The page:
MULLICA HILL, N.J. — According to several grape growers and wineries around the state, New Jersey has experienced one of the best grape seasons in history.
“The growing season in our region will likely be remembered as one of the great vintages of our lifetime,” Richard Heritage, marketing and sales director of William Heritage Winery in Mullica Hill, Gloucester County, said.
Heritage said that this season’s weather set up perfect conditions for a strong harvest.
“[The season was] very dry with a considerable amount of sunshine” Heritage said. “Many previous vintages had medium to large size rain events. In previous vintages we typically have to deal with multiple rain storms or long stretches of cloudy days.”
The best vintages occur when there is little to no rainfall during the ripening months of August through October, according to Heritage.
“Precipitation causes the vines to absorb water and the grapes to swell which dilutes flavors in the fruit,” he said. “Moisture in the vineyards also creates disease pressure which leads to the rotting of grapes and decreased fruit quality. The 2019 fall growing season brought us almost zero rainfall, which is something we have rarely seen in our 20+ years of grape growing.”
Such perfect conditions has led to a harvest never before experienced.
“We recorded record levels of ripeness in our fruit and harvested everything approximately two weeks earlier than years past,” Heritage said. “The fruit that was harvested and brought into the winery was pristine and contained a tremendous amount of flavor – a winemaker’s dream!”
According to the New Jersey Department of Agriculture, many grapes are testing in the Brix 26 range, considered to be the top measurement for sweetness. Brix is the measure of sugar level in grapes and the perfect ripeness is considered between 25 and 27. The early summer rains combined with the dry period of August and September made for ideal grape growing conditions.
“New Jersey grape growers and wineries do an outstanding job with what they produce every year,” New Jersey Secretary of Agriculture Douglas Fisher said. “The vintners’ diligence and care for their vines, combined with wonderful growing conditions, made this one of the best years we’ve had for our industry.”
One of the country’s top wine producers with 1.5 million gallons produced in 2016, New Jersey is home to more than 50 licensed wineries in four Viticultural Regions: Outer Coastal Plain, Warren Hills, Central Delaware Valley, and the Cape May Peninsula.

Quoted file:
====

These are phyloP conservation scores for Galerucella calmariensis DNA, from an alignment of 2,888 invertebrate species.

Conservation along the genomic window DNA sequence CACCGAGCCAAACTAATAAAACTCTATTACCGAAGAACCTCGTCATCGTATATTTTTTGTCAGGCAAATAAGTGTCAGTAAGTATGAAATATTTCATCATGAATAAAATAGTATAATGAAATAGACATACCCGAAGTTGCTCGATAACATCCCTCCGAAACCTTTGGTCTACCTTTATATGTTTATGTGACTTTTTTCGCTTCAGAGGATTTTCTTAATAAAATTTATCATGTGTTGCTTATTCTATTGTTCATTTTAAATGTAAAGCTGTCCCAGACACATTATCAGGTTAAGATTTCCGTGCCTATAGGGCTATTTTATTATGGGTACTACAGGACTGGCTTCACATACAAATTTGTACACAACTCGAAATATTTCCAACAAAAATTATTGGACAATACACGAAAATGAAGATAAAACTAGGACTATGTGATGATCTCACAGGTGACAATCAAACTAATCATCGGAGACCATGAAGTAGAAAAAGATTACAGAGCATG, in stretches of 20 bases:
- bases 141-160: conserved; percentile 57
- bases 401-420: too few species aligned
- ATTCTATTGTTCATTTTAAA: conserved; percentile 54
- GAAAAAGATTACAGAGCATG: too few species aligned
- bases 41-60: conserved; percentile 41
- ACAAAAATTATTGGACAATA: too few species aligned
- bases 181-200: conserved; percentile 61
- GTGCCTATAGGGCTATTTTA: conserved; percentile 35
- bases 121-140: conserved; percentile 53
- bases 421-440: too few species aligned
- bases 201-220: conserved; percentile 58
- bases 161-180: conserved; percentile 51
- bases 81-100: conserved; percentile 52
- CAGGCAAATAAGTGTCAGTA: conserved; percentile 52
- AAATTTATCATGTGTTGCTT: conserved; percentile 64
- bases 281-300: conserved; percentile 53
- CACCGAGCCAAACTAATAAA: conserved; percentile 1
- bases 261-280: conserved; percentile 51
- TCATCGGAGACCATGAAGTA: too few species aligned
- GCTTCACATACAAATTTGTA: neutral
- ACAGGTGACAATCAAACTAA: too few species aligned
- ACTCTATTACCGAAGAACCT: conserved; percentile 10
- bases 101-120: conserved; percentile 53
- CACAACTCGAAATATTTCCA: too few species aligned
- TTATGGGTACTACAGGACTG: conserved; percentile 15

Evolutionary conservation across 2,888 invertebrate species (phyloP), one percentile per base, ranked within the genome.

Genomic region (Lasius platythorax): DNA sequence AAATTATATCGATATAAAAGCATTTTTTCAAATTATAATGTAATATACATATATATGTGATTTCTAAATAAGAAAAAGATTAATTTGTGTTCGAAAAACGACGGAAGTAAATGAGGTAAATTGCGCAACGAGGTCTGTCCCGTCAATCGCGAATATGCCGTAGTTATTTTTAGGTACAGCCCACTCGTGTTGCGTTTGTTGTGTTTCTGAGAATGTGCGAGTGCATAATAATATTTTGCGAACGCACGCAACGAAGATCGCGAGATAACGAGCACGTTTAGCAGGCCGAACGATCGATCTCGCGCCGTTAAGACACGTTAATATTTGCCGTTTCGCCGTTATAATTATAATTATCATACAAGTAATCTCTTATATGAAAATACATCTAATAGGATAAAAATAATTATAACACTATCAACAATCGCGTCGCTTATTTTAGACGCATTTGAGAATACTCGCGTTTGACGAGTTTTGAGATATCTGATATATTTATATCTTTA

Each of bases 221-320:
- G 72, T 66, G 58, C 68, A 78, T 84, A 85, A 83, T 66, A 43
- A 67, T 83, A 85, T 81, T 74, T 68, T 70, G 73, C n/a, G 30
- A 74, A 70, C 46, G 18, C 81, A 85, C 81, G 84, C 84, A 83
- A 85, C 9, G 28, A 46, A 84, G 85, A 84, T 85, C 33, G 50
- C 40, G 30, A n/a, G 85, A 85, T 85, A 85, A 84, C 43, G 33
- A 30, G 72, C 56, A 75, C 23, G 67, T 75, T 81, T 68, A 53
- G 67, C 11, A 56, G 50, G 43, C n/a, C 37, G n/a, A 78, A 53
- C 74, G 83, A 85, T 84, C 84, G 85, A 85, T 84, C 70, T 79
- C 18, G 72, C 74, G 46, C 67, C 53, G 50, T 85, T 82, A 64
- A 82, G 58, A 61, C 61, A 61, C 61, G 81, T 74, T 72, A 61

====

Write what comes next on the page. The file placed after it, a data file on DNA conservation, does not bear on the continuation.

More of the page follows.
“The New Jersey wine industry’s outstanding reputation will continue to be enhanced because of the grapes that have been produced this year,” Tom Cosentino, Garden State Wine Growers Association Executive Director, said. “We know our growers are excited about this year’s crop and that’s great news for New Jersey wine makers and consumers.”
New Jersey has almost 2,000 acres of farmland dedicated to grapevine cultivation. There are more than 40 grape varieties now growing in the state, from Pinot Noir and Riesling in the North, to Italian varieties such as Sangiovese and Barbera in the South. New Jersey grows a wide range of vinifera vines such as Cabernet Sauvignon and Chardonnay to French American Hybrids.
Wine aficionados will have a chance to taste the first fruits of the bumper crop shortly after the fermentation process, according to Heritage.
“The first chance to taste wines from our 2019 vintage will be with the release of our Piquette Syrah,” Heritage said. “Piquette-style wines are typically released shortly after fermentation and are naturally sparkling. This will give us an early opportunity to sample a wine from this exceptional vintage.”
Most New Jersey wineries have direct to consumer shipping. For a list of New Jersey wineries and regular events that take place at wineries throughout the state, go to www.newjerseywines.com.
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